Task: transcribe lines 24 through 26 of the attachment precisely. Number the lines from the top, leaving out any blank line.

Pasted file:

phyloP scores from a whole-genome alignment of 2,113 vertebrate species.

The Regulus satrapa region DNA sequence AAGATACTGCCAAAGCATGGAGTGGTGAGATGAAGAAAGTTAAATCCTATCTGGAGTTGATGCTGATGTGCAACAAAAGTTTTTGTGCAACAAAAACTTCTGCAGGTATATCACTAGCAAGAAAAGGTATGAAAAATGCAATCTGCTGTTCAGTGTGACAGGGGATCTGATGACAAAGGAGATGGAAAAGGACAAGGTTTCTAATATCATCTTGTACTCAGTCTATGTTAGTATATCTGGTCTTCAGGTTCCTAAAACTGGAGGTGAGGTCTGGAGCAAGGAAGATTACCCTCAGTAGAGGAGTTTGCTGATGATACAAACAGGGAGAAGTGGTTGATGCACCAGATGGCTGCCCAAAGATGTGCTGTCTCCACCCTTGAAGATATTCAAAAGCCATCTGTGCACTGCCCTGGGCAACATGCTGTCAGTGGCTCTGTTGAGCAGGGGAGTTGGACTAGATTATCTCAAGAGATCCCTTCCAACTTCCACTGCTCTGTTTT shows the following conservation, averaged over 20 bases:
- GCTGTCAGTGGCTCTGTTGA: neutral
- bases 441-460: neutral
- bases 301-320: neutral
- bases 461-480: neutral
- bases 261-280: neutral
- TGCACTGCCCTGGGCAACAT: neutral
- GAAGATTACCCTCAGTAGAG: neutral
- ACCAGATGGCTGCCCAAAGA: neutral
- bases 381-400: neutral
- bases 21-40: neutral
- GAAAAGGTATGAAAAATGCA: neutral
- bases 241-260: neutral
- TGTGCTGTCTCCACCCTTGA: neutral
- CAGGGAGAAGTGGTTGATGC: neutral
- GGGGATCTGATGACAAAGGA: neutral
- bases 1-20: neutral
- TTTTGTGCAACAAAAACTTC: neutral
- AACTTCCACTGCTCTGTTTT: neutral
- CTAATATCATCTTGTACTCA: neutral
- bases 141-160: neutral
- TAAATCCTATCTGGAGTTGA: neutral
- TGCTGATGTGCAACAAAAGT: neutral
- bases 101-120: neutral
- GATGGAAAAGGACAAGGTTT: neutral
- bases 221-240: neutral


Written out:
- TGCTGATGTGCAACAAAAGT: neutral
- bases 101-120: neutral
- GATGGAAAAGGACAAGGTTT: neutral